Monday, September 22, 2014

Review: Trial by Fire by Josephine Angelini

Trial by Fire

Trial by Fire by Josephine Angelini
Author: Josephine Angelini
Publisher: Feiwel & Friends
Series: The Worldwalker Trilogy #1
Pages: Hardcover, 374 pages
Genre: Fantasy
Release Date: September 2nd 2014

This world is trying to kill Lily Proctor. Her life-threatening allergies keep her from enjoying experiences that others in her hometown of Salem take for granted, which is why she is determined to enjoy her first high school party with her best friend and longtime crush, Tristan. But after a humiliating incident in front of half her graduating class, Lily wishes she could just disappear.

Suddenly, Lily is in a different Salem—one overrun with horrifying creatures and ruled by powerful women called Crucibles. Strongest and cruelest of them all is Lillian . . . Lily's other self in this alternate universe.

What makes Lily weak at home is what makes her extraordinary in New Salem. In this confusing world, Lily is torn between responsibilities she can't hope to shoulder alone and a love she never expected.


Sometimes going into a book without reading the synopsis is a really good idea. I just read the synopsis before writing this review and even though it is intriguing, I wouldn’t have enjoyed this book in the beginning as much as I did if I knew what to expect. Even though Trial by Fire is a book with a promising plot and intriguing possibilities, it lacks because for me it tries too hard to stay in its YA genre. Josephine Angelini is a talented author no doubt. The writing style is engrossing, the story doesn’t ever slow down, the romance isn’t too demanding but at the same time, there is too much happening at once. She tries to do everything right by the book but I guess trying to keep up with so many things in one book and executing it with characters that are bearable if not very likable turned out to be too demanding.

We have Lily, a teenage girl with severe allergies that have kept her isolated in a way no human, less a high school kid would like to be. She has a mother who’s the crazy woman of town, a father who has all but abandoned his family cause of his wife’s psychotic ramblings, a best friend who is a player and the guy she thinks she’s in love with. When her best friend/forever crush finally kisses her, she hopes to make it last for as long as she can. But her hopes crash with a very humiliating night at a party she hoped would bring her closer to Tristan. The following day, feeling utterly miserable, she drops her guard and is carried away to another Salem in another universe by none other than her witch self in that universe.

Like I said, interesting concept. Who doesn’t dig a plot based on parallel universes? But if the author had only focused on that. Not only is the new Salem highly advanced in terms of science, it also is ruled by Witches who are greatly despised and feared. I don’t mean to stay that the execution isn’t done well. The author paints out a descriptive alter universe with science experiments gone horribly wrong and humans with the power of transforming energy within their bodies, and then Witches who transform the energy and then pass it to their “Mechanics”. It’s all good in theory but when it came to the characters that were in the middle of all of it; it didn’t work out for me like I’d hoped it would.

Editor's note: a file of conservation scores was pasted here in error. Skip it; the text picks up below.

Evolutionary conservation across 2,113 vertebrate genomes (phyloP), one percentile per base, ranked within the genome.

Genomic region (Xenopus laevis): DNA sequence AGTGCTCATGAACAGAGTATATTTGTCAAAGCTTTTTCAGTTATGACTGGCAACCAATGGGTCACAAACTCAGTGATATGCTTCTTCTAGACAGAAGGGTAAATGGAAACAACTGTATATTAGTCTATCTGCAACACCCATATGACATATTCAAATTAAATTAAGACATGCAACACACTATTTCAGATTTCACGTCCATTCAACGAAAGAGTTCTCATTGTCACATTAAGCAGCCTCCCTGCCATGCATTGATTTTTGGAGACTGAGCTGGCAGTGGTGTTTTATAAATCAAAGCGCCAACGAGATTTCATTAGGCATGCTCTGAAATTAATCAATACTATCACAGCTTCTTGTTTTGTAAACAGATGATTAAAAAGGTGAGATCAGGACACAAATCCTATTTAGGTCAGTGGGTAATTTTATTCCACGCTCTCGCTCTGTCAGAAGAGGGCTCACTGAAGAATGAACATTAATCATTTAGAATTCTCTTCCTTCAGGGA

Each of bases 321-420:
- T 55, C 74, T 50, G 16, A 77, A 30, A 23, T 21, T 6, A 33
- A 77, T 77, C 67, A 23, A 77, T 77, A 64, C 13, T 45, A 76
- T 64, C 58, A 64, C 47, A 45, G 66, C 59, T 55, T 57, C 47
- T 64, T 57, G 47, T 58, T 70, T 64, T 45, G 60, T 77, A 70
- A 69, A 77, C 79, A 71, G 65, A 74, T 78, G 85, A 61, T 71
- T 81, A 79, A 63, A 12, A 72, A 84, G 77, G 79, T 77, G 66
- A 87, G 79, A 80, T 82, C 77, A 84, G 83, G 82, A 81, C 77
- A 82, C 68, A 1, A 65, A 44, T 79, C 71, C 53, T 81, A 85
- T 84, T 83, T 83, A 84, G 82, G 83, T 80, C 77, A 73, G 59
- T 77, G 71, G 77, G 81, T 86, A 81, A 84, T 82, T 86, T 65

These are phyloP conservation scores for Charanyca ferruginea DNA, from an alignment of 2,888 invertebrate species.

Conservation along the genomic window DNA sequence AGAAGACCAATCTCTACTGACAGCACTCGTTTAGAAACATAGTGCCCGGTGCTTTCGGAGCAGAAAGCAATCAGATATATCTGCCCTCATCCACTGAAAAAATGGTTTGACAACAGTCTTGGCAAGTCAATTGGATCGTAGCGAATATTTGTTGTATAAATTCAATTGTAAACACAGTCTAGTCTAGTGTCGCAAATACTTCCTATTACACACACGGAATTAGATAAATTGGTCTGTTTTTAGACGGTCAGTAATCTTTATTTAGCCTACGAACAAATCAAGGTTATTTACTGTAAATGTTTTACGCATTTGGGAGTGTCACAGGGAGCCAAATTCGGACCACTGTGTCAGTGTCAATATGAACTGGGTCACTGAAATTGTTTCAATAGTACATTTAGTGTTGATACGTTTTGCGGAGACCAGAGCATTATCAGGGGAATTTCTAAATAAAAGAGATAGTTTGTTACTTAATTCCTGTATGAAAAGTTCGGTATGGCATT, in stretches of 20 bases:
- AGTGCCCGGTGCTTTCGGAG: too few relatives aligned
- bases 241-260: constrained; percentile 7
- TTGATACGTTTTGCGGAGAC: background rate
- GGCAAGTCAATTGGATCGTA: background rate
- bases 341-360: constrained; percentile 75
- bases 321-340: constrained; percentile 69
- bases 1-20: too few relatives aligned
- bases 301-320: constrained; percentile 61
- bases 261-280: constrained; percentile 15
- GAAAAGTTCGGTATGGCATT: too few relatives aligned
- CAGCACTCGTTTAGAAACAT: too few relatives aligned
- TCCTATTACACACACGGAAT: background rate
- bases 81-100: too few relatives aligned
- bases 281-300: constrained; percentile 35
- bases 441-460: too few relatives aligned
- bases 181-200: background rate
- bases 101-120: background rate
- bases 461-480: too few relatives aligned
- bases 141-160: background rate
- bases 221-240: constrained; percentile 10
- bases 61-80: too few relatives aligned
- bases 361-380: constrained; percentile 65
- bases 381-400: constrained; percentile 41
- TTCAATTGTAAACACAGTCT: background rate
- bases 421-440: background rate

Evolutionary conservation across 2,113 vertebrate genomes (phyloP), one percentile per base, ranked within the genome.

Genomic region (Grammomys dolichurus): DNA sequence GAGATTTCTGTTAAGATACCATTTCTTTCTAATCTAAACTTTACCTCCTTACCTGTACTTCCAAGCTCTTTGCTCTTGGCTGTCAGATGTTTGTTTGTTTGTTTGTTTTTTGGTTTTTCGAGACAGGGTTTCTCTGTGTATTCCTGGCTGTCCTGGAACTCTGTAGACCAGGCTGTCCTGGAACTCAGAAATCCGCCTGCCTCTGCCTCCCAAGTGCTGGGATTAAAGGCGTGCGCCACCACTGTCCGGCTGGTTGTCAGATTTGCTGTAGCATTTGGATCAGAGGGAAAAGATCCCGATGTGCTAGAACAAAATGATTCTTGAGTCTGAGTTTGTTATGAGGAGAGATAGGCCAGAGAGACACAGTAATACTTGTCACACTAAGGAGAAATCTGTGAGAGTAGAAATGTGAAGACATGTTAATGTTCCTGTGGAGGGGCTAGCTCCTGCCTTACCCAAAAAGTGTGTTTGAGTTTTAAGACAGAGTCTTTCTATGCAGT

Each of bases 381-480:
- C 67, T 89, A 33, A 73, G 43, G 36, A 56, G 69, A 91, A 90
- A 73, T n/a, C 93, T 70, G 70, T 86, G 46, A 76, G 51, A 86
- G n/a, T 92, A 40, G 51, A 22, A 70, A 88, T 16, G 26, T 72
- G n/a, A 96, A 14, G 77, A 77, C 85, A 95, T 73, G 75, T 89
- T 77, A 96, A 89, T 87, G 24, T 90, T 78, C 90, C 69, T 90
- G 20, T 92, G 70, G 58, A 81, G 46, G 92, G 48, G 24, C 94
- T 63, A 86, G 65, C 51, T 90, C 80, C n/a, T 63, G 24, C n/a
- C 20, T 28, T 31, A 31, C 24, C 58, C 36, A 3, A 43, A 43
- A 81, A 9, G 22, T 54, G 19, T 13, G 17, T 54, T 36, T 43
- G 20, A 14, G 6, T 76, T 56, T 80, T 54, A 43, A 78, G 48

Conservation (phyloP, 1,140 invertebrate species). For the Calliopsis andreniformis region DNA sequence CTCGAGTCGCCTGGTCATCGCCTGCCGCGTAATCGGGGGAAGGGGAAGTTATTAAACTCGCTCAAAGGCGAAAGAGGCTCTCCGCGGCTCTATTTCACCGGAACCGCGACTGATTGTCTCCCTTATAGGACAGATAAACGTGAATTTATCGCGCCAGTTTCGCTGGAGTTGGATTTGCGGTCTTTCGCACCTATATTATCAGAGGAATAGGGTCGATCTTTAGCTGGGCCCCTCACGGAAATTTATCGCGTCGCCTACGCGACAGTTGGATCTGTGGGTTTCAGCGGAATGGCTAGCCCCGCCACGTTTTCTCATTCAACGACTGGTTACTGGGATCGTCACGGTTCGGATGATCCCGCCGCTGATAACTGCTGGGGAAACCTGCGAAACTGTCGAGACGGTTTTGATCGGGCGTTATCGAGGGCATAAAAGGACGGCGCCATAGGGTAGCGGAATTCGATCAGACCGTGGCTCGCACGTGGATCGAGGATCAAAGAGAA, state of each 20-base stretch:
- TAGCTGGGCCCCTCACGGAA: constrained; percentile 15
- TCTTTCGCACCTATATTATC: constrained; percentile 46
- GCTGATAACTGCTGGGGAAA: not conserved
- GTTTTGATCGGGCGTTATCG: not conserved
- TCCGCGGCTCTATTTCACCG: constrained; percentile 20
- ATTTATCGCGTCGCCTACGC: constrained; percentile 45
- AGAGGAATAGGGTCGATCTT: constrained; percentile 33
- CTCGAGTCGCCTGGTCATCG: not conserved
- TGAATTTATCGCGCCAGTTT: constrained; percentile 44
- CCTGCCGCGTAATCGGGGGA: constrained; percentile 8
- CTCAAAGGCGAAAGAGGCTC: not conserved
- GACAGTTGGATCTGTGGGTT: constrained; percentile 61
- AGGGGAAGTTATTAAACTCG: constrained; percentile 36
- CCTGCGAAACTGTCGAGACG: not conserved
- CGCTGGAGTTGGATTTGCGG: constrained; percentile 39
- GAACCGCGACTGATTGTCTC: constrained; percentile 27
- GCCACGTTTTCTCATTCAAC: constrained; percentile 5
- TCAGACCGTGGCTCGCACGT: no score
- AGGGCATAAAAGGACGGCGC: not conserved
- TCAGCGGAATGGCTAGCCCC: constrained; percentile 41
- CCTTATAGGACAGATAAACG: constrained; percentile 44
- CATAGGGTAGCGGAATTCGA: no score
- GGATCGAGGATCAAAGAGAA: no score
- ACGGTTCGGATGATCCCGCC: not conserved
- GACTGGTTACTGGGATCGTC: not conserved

The starting few chapters are too YA-like to even talk about, but as soon as Lily gets to Salem, the story takes off. I liked how there were similarities in both worlds when it came to history and discoveries but I’m not sure how I feel about the humans being the same too. I understand that Lillian would have a sister and mother like Lily but I feel like Tristan was put in there just for making it convenient for Lily. Or for her to realize every time she was around Rowen, how much her love towards Tristan was more like an infatuation. Speaking of Rowen, I understood his attraction and simultaneous trust issues towards Lily but I don’t understand why Lily suddenly knew she fell in love with him. Okay, he was good looking, okay, he was her knight in shining armor from the moment she had met him, but come on! Isn’t it too YA to just fall in love so suddenly and do everything for the sake of a person you just met a few weeks (days?) ago?

When it comes to rating a book, the characters and their relationships together are a crucial part of the stars I give it. In this book, I couldn’t really bring myself to care about anyone of them. There were deaths, murders to be exact, carried out on because Lillian was too stubborn and conceited and powerful but it didn’t really affect me, you know? I wish there was some light shed on Lillian rather than Lily. The story only gives us an inclination of Lillian traveling to other universes and seeing something that terrifies her so much that she decides to go on a killing binge. Her actions and ruthlessness and general “sacrifice” she believed to be making for Rowen would have made more sense to me then. Then there were other villain-y characters that turned out to be marshmallows .It was disappointing.

The big fight in the end did not make sense to me at all. I get the idea of why it happened but it happened so suddenly that I felt like I had missed out on something. Even though the story keeps a good pace throughout, the ending felt terribly rushed to me. I truly feel that if there was more focus on “why” everything was happening I would have liked it better.


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